The most liberating TV moment for me in recent memory was in Season One of Battlestar Gallactica when Lee/Apollo punches Kara/Starbuck right in the jaw. She punched him, it hurt, he punched her back. There was no grabbing her wrists or holding her back, he decked her. And, for just a moment, gender equality rang through the flight deck and through my living room.
Battlestar Gallactica doesn't condescend to its women fighters. Even the sickeningly sex kittenish blonde Cylon kicks ass, boney limbs no object. Her clash with Starbuck was no hair-pulling, shrieking, slapping catfight, but a full-on, fisted, grunting, groaning, gorey deathmatch. There was no playful eroticism, red-laquered nails razing moist pink skin, just unmitigated survival instinct and brute strength. And it was not over a man, it was war. I was in awe.
But what grabbed me about the scene between Apollo and Starbuck was that it trounced taboo, by never noting the taboo ("Never hit a woman") at all. The audience may be shocked - He HIT her! - but Apollo and Starbuck are not. He doesn't run to her in apology, or flee only to return with ice and gauze and tears and shock at his own monstrous capacities - "My mama taught me never to hit a woman and I swore to myself I never would ..." - nor does she shame him - "Pick on someone your own size!" He's mad, she's mad, they're in love, and they're totally (despite the small matter of rank) peers and equals. Equals enough that his punching her is equivalent to her punching him. It's not "violence against women
" which indicates that violence against any woman, in particular, is worse, because she, in particular, is naturally unable to fight back. Instead, it was portrayed as the violence that happens between two people (who happen to be military-trained) who are negotiating a complicated relationship. He was not expected to grip his jaw, wince a bit, and take it, out of some pedestalizing "respect for women". He respected her enough to dish out what he took, in unbracing justice.
Commenter galveston says, on Television Without Pity's Satellite of Love: Relationships on BSG
:I heard [show's creator Ron D.] Moore say on a podcast that the sexual tension with Lee was a big reason he made Starbuck a woman. If that's the reason why, it's the wrong reason IMO. Why couldn't RDM make the character a woman solely for the purpose of having a strong female character who's a good friend in the tradition of the old Starbuck and who's a kick ass pilot? What's wrong with that? What's wrong with her and Apollo being the dearest of friends, friends who would die for each other, without the contrived "sexual tension"? Why must there be sexual tension between the male and female lead?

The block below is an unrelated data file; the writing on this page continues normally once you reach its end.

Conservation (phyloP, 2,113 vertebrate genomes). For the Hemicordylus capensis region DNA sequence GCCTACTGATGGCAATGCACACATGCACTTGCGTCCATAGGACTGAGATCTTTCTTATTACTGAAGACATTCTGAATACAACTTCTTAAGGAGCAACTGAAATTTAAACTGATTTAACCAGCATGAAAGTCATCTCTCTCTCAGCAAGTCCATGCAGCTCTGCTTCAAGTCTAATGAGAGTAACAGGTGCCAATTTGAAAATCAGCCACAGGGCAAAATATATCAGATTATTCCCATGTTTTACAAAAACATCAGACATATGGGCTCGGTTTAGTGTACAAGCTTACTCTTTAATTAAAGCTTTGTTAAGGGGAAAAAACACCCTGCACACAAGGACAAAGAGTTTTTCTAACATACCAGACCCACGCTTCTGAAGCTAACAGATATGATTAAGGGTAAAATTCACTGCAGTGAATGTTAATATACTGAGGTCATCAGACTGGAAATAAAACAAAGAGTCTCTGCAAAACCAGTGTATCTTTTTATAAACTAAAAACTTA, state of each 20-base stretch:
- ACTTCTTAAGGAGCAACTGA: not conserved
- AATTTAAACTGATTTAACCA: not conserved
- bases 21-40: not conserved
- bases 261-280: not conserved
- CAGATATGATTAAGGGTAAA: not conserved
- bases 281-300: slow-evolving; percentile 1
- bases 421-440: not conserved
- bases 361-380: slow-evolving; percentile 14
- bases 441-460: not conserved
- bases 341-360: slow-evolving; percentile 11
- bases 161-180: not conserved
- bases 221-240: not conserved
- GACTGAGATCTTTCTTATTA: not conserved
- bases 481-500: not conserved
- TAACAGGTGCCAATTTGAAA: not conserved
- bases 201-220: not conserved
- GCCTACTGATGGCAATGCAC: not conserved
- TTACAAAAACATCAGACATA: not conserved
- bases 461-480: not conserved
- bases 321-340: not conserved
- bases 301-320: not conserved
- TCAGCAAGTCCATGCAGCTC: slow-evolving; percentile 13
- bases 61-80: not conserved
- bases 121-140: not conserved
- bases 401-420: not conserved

I would usually side with galveston. I'm sick of knee-jerk heteronormativity that results in the two attractive young people hooking up simply because one's male and the other's female. For years, I watched all-men and all-women movies almost in exclusivity in order to avoid another chemistry-less, clumsy, banter-filled, cutesy hook-up between two people who'd never have been attracted to each other offscreen. (Caveat: they do it in queer stuff too, it's just less grating most
of the time.) But that scene between Apollo and Starbuck paid off their relationship in full, with no lingering sense that I was being toyed with.
That scene didn't happen in a vacuum though. The show is intent on making Kara macho, while also not feeling forced (unlike, say, Rescue Me) to make her a lesbian. While BSG is in dire need of queer content, Starbuck's sexual appetite toward men
(not just Apollo), paired with her toughness and competence, makes her a particularly unusual character. She doesn't need monogamy, though she clearly has strong feelings for Lee. And she doesn't take shaming around it; that's why she punched him.
Lee, however, is no shrinking violet himself. The old-school mythical-feminist ideal of the quiet, sensitive, ever-yielding man bears little resemblance to the fighter pilot who put a gun to the head of his own commanding officer, embedded with terrorists, and, need I say it, socked the object of his affection in the face.
Both Lee and Kara are tough and sensitive, smart but emotional, with strong beliefs, and strong defenses. In other words, they're a good match.
There's all that and as CaptTightPants says on Satellite of Love:Personally, every time I see Lee and Kara onscreen, I am afraid my TV set might explode from the pure scorchy hotness of it.